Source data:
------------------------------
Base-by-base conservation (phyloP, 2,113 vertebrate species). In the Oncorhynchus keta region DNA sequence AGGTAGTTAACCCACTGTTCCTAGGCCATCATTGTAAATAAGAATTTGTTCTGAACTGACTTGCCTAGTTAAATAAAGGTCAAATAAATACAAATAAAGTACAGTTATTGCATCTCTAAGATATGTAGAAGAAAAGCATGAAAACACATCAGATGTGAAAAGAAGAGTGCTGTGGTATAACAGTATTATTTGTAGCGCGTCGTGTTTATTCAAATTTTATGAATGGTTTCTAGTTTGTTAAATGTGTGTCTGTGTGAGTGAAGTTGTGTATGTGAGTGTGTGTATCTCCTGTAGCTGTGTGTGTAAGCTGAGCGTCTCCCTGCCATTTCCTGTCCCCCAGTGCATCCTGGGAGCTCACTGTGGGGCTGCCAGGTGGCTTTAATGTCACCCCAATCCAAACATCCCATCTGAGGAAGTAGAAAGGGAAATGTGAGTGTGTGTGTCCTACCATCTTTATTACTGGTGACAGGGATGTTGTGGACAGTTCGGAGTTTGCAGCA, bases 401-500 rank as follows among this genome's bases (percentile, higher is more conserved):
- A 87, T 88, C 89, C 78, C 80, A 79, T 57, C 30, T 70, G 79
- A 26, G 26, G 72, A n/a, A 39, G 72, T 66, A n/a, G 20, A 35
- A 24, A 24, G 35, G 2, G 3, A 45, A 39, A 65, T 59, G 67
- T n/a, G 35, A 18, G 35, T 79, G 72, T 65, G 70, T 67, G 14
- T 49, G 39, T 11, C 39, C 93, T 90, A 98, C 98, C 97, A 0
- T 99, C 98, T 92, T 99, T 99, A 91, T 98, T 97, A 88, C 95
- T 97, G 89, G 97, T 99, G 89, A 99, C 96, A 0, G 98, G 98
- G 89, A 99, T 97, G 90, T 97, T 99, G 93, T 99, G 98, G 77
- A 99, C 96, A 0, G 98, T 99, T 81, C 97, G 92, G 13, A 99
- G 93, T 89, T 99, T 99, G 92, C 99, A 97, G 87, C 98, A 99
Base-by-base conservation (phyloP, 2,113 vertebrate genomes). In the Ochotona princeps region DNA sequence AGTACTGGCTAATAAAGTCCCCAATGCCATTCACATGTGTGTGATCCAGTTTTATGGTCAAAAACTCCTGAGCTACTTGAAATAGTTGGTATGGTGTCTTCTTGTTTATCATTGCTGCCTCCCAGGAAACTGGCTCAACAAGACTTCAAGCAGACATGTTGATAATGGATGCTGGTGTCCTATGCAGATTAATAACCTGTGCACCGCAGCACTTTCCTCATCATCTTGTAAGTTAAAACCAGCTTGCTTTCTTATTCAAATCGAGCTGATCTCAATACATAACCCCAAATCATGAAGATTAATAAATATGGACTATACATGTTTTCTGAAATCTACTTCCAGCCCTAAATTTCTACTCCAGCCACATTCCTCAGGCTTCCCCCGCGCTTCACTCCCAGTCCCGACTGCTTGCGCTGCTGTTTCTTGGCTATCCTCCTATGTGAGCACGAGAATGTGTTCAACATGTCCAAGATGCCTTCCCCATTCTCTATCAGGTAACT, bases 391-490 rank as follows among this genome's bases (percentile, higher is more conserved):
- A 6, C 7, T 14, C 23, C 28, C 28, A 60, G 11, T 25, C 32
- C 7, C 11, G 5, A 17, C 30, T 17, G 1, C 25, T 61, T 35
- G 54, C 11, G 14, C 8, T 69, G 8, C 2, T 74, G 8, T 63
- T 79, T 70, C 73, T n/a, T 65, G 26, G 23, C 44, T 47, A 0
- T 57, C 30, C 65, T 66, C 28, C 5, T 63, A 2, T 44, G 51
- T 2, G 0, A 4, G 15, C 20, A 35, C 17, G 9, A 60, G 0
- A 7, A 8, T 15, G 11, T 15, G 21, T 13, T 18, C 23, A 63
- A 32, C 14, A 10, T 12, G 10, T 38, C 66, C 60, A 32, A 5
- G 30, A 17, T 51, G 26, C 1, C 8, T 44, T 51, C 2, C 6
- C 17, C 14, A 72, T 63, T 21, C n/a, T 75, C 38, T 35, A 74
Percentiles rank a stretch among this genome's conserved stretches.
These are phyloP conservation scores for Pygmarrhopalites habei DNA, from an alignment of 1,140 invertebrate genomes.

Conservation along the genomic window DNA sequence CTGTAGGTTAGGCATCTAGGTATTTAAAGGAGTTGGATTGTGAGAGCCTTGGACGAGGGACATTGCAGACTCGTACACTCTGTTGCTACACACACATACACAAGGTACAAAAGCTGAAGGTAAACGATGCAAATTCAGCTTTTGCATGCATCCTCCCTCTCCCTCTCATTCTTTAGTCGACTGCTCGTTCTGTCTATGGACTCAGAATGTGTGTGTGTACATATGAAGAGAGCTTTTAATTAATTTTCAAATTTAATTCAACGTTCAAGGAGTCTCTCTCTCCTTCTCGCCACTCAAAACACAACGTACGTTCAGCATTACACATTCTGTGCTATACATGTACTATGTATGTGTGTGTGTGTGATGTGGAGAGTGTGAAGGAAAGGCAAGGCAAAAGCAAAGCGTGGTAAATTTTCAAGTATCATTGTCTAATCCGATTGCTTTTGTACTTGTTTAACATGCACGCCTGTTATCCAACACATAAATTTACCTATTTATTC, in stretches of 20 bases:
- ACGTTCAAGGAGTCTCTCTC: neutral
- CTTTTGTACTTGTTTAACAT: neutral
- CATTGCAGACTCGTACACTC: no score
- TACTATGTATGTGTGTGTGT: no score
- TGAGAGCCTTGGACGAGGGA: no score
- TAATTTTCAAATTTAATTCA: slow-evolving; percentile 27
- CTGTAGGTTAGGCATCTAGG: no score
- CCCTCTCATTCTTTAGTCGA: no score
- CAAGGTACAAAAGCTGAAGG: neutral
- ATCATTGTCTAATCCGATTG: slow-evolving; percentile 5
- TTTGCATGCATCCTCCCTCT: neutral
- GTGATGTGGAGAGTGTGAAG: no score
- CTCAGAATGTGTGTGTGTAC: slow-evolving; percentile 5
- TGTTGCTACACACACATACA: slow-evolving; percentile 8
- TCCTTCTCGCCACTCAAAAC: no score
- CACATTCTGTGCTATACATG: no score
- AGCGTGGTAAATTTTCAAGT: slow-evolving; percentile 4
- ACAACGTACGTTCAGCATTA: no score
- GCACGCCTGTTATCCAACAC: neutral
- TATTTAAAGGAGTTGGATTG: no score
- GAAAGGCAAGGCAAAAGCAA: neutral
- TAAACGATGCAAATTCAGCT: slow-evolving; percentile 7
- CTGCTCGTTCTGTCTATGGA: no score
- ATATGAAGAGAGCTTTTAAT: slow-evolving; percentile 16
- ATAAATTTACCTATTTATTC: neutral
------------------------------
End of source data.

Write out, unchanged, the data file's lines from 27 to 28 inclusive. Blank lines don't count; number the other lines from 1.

- CTTTTGTACTTGTTTAACAT: neutral
- CATTGCAGACTCGTACACTC: no score